I still hold this view and made this plea on September 11, 2010 in a radio interview on “The Warren Pierce Show” WJR Radio AM 760 Detroit . I think the time for reconciliation in America is overdue: it should be we Muslims who take the first step.  Yes, I know, it will appear as self-serving to reconcile now, given all the opposition to all things Islamic: from opposition to mosque-building, to averting Qur’an-burning,  claiming Shari`a is a threat to America, and simply bigotry on the part of some, not all Americans.  But we have no moral choice: reconciliation is a duty in Islam.

It took me some time to realize that it is the hurt of 9/11 that is causing many people to be angry at Islam and Muslims.  If there is anything I can do to assuage this hurt and advance reconciliation, I will act unconditionally and invite those of you who agree with me to join me. Those who disagree, I would like to hear your reasoned arguments and sagely counsel.

Remember, an apology is a small step towards reconciliation; it is only the beginning.  It has to be done sensitively and with care. With reconciliation and atonement, the issues that continue to cause suspicion, mistrust and anger will also in time be slowly be addressed.  Only a genuine reconciliation can achieve such ends. It will not be easy, but it has to be done.

When performing the act of reconciliation, one should not ask Americans, the British, the Spanish or other nations to apologize for their role in the wars in Iraq, Afghanistan for the deaths of thousands in those countries and elsewhere. This is a realization that many of these people have already reached, while the rest will hopefully in time find it in their own hearts and consciences to atone.  But it is not for me to say.  I was reluctant to include this paragraph, but I anticipate some people will object to my suggestion and will raise the question.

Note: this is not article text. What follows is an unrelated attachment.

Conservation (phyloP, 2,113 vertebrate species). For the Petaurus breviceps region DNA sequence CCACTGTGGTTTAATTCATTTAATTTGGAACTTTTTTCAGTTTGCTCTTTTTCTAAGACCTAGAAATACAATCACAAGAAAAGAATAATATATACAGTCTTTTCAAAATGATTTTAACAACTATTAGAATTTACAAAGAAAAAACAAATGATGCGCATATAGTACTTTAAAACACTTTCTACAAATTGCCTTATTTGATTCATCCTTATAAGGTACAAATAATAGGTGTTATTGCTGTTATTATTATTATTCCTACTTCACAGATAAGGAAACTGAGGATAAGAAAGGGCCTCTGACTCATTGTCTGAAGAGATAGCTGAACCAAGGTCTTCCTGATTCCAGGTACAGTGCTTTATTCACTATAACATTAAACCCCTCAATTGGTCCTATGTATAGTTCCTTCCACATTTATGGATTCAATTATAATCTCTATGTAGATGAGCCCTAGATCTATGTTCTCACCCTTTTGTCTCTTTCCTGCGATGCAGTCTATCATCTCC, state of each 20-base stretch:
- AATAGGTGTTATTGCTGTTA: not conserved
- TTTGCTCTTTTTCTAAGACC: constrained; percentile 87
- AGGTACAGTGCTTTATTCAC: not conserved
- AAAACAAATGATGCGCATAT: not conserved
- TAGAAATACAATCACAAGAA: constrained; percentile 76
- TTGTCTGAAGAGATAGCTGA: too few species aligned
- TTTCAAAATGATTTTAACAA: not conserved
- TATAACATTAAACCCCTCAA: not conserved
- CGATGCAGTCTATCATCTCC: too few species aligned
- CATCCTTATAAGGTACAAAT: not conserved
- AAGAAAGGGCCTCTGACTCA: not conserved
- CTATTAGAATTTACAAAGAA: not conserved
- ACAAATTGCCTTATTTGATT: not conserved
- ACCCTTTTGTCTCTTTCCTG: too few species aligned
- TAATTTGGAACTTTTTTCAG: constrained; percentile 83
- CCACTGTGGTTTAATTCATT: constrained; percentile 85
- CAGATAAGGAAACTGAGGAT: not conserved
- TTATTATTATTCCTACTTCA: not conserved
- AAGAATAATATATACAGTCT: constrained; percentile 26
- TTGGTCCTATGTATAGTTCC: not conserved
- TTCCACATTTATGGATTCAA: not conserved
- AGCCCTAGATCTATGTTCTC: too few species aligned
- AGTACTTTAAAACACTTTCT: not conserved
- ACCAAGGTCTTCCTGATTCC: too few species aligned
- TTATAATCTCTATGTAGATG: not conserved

As the Qur’an beautifully advocates:

“For good and evil are not equal:

repel (evil) with what is better,

and then the one between you

and whom was enmity

will become a bosom friend.

“No one will be offered this (gift of reconciliation)

but those who are constant

No one will be offered it

Save those who were gifted with a great good fortune.”

(Qur’an 41: 34-35)

About ebrahimmoosa

Professor of Islamic Studies, University of Notre Dame, United State of America
This entry was posted in Islam in America and tagged , , . Bookmark the permalink.

17 Responses to MUSLIM APOLOGY? Nicholas Kristof’s column

  1. Ali Mian says:

    Along with trying to relate to our collective loss suffered from 9/11, we should also pursue a critical reconciliation, one that involves undoing and struggling against the homogenization of people into monolithic religious identities. For after all, Muslims are not only Muslims, but a collection of varied differences.
    Sunday, September 19, 2010 – 04:12 PM

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  2. Ahmad says:

    Professor Ebrahim,

    You wrote: Furthermore, there should be no quid pro quo: I apologize for my sins, then you also apologize for your sins.

    Are you saying Muslims should not expect/demand an apology for the atrocities committed in the name of national defense?

    If so, how do you plan to account for the atrocities committed against Muslims, not only by Muslims-which you’ve addressed–, but by important people in power who, frankly speaking, should know better?